Study: Social Media Causes Depression, Loneliness

There have been several studies in the past about the harmful effects of social media use, but new research claims to have found, for the first time ever, a causal connection between the amount of time spent on social platforms and increased depression and loneliness. 

The study from the University of Pennsylvania is published in the latest Journal of Science and Clinical Psychology.  It examined 143 college-age students (age 18-22) and measured their use of Facebook, Instagram and Snapchat.  It then compared those who used the platforms without limitation to those who only used each for 10 minutes per day.  The result was those who used social media less showed sharp decreases in levels of loneliness and depression.

Psychologist Melissa G. Hunt, who authored the study, says the results show the negative effects of what she calls "downward social comparison."  "Looking at your friends' glossy Instagram posts both makes you feel left out potentially of events and get-togethers, and it can make you feel worse about your own life," she tells KTRH.  "(Social media) certainly makes people feel more disconnected, ironically, and left out, and often like their own lives are not as fun or interesting or glamorous as other people's lives."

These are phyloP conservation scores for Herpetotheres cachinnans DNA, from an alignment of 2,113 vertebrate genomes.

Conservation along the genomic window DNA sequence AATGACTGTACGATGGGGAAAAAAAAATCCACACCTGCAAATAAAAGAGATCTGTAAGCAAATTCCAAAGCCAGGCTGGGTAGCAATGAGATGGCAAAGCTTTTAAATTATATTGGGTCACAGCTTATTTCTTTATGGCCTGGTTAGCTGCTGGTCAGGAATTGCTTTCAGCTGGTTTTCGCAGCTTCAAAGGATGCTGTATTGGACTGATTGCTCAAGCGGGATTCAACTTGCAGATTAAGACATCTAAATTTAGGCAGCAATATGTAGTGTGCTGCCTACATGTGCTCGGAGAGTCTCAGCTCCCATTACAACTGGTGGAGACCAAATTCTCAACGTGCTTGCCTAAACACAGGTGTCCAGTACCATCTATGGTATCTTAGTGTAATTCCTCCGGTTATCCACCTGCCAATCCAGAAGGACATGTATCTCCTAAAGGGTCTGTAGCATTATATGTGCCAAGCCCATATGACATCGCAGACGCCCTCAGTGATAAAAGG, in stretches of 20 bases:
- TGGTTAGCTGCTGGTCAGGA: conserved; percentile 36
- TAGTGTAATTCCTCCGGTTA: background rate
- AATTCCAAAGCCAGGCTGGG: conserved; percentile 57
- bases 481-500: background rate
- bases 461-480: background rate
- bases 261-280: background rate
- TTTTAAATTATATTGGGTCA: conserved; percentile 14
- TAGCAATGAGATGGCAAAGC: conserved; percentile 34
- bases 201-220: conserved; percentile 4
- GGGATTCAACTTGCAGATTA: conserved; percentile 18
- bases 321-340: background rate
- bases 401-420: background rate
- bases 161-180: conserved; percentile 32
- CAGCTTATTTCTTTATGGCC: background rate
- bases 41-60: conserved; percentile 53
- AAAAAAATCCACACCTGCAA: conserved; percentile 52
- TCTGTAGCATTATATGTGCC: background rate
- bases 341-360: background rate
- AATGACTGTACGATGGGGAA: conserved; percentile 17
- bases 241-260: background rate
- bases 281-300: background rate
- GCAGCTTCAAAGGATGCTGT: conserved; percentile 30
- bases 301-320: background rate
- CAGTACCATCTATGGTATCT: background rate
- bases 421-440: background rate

In addition to unhealthy comparisons, social media also tends to create relationships that are superficial, according to Hunt.  "It's a very, very one-sided narrative of people's lives," she says.  "And when you think about intimacy, true intimacy grows from sharing hard times with people."

As for the solution, Hunt realizes that quitting social media or getting rid of it altogether is not realistic. Instead, she recommends reducing use of social media apps and replacing that time with more genuine human contact and endeavors.  "Don't spend more than a half an hour a day (on social media)," says Hunt.  "And then put your phone down, and go do things and connect with people in the real world...that's the bottom line."

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